If youre a struggling homeowner, Chapter 13 could be the help youre looking for. Filing Chapter 13 can stop the foreclosure process and give you a chance to catch up on your past-due mortgage payments. And if you have debts in collections, any debts discharged during Chapter 13 means your creditors can no longer take any action to try to collect the money from you.
Which Is Better: Chapter 7 Or Chapter 13
Which form of bankruptcy is best for you depends on your financial situation and goals.
To determine whether Chapter 7 or Chapter 13 bankruptcy is best for you, consult with a bankruptcy attorney. Youll want to ensure that your problem debts can be handled by bankruptcy and that you’re in a position to make the most of the fresh start that bankruptcy offers.
Most consumers opt for Chapter 7 bankruptcy, which is faster and cheaper than Chapter 13. The vast majority of filers qualify for Chapter 7 after taking the means test, which analyzes income, expenses and family size to determine eligibility. Chapter 7 bankruptcy discharges, or erases, eligible debts such as credit card bills, medical debt and personal loans. But other debts, like student loans and taxes, typically arent eligible. And Chapter 7 doesnt offer a route to get caught up on secured loan payments, like a mortgage or auto loan, and it doesnt protect those assets from foreclosure or repossession.
In some instances, a bankruptcy trustee an administrator who works with the bankruptcy courts to represent the debtor’s estate may sell nonexempt items, meaning belongings that are not protected during bankruptcy. Nonexempt items vary according to state law.
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Chapter 7 Vs Personal Bankruptcy
When a person finds themselves in deep financial trouble in the United States they may file personal bankruptcy under Chapter 7, Title 11 of the United States Code. ;Overtime this has simply come to be known as Chapter 7 bankruptcy.
In Canada it is simply called filing for bankruptcy.; The law is known as the Bankruptcy and Insolvency Act of Canada, or BIA for short, but the only people that refer to the law are professionals working in this area.
What Are The Eligibility Rules For Bankruptcy In Tennessee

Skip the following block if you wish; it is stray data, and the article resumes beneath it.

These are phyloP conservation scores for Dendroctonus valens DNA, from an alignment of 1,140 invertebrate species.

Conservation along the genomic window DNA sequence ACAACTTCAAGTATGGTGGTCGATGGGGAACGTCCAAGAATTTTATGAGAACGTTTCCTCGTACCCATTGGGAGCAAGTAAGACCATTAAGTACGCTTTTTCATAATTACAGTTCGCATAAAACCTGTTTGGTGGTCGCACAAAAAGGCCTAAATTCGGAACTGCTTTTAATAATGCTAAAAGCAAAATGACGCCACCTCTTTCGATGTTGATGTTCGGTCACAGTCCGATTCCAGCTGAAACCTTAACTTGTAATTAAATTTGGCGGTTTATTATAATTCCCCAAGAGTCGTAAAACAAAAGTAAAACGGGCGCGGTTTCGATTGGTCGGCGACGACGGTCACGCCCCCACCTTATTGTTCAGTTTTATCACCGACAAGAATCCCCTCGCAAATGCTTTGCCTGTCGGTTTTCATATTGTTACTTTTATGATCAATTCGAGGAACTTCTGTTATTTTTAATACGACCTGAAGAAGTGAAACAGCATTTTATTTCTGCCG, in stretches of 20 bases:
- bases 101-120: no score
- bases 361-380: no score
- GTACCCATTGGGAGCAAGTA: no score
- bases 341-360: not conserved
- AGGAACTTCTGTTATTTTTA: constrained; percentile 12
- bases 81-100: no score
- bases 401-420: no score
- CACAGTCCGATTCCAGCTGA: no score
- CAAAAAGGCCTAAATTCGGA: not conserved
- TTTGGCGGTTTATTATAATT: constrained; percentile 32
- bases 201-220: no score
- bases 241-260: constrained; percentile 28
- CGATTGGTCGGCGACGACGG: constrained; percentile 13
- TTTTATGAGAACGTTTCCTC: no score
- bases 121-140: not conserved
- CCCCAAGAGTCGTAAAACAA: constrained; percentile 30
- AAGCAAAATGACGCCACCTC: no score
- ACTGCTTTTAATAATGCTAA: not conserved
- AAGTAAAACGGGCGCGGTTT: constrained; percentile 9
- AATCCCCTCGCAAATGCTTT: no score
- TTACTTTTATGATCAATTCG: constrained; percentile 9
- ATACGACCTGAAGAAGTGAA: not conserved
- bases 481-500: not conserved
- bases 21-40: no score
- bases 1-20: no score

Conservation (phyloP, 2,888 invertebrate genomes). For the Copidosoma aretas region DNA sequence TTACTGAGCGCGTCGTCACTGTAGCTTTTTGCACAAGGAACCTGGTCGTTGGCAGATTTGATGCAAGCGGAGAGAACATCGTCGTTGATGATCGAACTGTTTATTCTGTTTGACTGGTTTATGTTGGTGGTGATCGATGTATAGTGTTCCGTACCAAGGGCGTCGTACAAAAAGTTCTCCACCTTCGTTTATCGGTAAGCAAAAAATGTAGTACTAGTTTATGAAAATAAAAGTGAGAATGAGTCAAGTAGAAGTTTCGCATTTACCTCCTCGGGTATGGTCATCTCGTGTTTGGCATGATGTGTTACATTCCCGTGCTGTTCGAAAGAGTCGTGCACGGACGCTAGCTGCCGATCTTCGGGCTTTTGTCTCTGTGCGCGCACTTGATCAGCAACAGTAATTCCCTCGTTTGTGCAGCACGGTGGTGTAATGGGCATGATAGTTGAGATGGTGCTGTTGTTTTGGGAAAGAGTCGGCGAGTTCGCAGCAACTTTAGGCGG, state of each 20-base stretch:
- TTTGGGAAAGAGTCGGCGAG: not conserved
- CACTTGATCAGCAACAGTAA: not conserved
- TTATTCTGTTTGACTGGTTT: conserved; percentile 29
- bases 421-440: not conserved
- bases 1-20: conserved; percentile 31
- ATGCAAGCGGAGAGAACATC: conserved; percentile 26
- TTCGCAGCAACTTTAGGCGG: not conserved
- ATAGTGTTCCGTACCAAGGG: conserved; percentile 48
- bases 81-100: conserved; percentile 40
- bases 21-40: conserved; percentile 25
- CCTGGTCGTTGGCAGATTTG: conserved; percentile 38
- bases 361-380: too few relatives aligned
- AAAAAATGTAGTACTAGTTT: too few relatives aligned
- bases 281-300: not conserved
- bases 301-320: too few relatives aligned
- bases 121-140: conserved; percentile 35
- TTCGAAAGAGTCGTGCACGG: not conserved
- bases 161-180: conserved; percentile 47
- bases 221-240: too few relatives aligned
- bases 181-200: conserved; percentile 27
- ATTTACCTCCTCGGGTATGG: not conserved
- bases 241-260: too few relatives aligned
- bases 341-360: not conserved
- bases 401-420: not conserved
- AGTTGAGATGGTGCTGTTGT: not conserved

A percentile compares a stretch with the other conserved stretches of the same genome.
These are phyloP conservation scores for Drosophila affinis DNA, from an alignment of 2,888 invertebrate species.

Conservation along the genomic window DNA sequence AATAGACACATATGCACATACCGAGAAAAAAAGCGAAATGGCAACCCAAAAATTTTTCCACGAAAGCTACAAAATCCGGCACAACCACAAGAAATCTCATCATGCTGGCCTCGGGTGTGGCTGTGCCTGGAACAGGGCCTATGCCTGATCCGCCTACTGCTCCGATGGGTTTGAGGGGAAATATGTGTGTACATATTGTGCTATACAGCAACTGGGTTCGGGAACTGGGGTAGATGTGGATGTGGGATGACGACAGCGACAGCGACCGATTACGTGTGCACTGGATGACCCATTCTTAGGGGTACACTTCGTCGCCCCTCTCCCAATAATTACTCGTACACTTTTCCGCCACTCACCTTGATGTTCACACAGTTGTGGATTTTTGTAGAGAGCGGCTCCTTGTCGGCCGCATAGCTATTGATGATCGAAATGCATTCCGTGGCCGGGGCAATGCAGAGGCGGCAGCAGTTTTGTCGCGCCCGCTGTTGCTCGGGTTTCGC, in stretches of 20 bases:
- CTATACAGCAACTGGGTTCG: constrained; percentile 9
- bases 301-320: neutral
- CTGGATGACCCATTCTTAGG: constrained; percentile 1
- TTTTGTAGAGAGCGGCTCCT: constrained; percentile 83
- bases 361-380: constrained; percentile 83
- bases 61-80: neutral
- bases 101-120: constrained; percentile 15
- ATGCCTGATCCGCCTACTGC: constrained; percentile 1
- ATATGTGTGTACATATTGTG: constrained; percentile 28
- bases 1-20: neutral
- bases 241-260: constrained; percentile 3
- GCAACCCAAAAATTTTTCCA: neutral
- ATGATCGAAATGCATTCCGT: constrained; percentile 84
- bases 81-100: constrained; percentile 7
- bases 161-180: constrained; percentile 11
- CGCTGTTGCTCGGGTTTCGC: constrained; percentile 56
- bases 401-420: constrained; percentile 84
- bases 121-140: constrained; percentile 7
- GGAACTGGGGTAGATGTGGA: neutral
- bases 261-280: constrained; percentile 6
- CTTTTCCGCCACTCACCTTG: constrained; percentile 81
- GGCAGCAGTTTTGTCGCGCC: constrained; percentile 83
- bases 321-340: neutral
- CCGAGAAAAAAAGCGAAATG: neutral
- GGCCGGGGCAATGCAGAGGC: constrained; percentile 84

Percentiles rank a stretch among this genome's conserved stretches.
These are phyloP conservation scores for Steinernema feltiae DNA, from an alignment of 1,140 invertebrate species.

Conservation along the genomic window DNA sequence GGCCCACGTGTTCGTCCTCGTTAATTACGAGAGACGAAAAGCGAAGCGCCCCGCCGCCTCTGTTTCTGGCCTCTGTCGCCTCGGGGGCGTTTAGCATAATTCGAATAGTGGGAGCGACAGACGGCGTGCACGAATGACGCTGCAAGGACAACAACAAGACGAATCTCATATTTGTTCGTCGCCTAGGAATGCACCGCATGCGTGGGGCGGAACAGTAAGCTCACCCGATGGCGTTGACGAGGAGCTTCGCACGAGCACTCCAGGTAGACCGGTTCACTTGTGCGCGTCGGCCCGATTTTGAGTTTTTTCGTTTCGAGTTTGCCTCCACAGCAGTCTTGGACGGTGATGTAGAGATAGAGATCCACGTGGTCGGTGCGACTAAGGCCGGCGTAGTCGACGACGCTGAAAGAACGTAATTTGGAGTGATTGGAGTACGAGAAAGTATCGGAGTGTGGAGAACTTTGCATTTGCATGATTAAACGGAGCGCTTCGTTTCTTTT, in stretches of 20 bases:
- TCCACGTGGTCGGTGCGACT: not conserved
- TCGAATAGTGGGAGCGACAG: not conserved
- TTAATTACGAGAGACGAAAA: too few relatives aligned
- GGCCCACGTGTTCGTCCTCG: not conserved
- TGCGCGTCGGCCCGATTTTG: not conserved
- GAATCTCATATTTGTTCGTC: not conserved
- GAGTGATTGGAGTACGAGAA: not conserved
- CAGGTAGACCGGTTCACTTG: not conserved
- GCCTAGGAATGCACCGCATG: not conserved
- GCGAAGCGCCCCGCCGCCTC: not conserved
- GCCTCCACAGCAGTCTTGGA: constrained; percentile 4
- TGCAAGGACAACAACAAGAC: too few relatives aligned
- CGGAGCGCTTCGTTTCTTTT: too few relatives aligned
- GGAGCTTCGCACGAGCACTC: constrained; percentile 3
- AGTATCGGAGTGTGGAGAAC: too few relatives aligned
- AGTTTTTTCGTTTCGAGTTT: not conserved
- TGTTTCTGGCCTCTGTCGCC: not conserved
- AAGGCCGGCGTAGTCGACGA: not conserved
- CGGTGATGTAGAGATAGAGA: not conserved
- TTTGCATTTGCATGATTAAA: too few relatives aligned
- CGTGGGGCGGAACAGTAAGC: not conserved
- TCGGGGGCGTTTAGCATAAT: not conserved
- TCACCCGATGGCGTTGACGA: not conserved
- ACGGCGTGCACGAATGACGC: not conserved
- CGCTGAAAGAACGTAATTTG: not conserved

The main difference regarding this decision and ineligibility simply comes down to your family income. Chapter 7 requires you to have either a below-median level income for Tennessee or to pass a means test. This information will allow the courts to determine whether you can reasonably be expected to be able to repay your debts with your disposable income .
These calculations, rules, exemptions, etc. can be legally challenging, but with professional help filing bankruptcy can relieve you, and your family, of the monumental stress that comes with drowning in debt.
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Chapter 7 Vs Chapter 13
When deciding between Chapter 7 vs. Chapter 13 bankruptcy, itâs important to consider:
the types of debt you have ,
if any of your personal property would be considered a nonexempt asset,
if your regular monthly income is enough to cover your living expenses, and
the difference between Chapter 7 and Chapter 13 on your credit report
Bankruptcy can be a powerful poverty fighting tool and help thousands of families get back on their feet every month. If youâre facing wage garnishment, know the Bankruptcy Codeâs âautomatic stayâ protects you from any future garnishment as soon as your case is filed. If youâre not sure whether bankruptcy is right for you, keep doing what youâre doing and research. You may even consider signing up for a free credit counseling session to learn more.
Donât be discouraged – or embarrassed – by the idea of filing bankruptcy. If COVID-19 and its impact on everyone in the United States and around the world has shown us anything, it’s that life happens. Bankruptcy laws exist to give you a fresh start. Thereâs no shame in using this legal tool, just like Walt Disney, Abraham Lincoln, and Henry Ford did when they needed help.
Filing Chapter 7? Upsolve may be able to help…
Why Would Someone Choose Chapter 13 Over Chapter 7
First, under Chapter 13, the list of debts eligible for discharge is more expansive than under Chapter 7. This includes debts arising from willful and malicious injury to property and debts from divorce property settlements.
Retired bankruptcy court attorney adviser Shaun K. Stuart has some other possible explanations. Stuart assisted with the St. Louis Feds Page One Economics essay, Bankruptcy: When All Else Fails, published in April 2018.
Stuart noted that:
- Chapter 13 allows you to reschedule certain debts to be spread out over a longer period of time, which could lead to smaller, more manageable payments.
- If you are behind on your mortgage, you can keep your home and prevent foreclosure, as long as you keep making payments.;
- Furthermore, you have more time to pay back debts that cant be discharged under Chapter 7 .
- Chapter 13 can also protect third parties who are liable with the debtor on consumer debts. For example, if a payment plan is completed, co-signers are protected from creditor action.
- You can assign debts with co-debtors to different payment percentages and creditor classes than debts incurred by yourself.;
Lastly, Stuart said, you can pay attorney fees through the Chapter 13 plan, and file a Chapter 13 more than once if needed.
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What Is The Difference Between A Chapter 13 Bankruptcy And A Chapter 7 Bankruptcy
For some foundational information about the Chapter 7 bankruptcy process, you can check out our article, The Chapter 7 Bankruptcy Process Explained.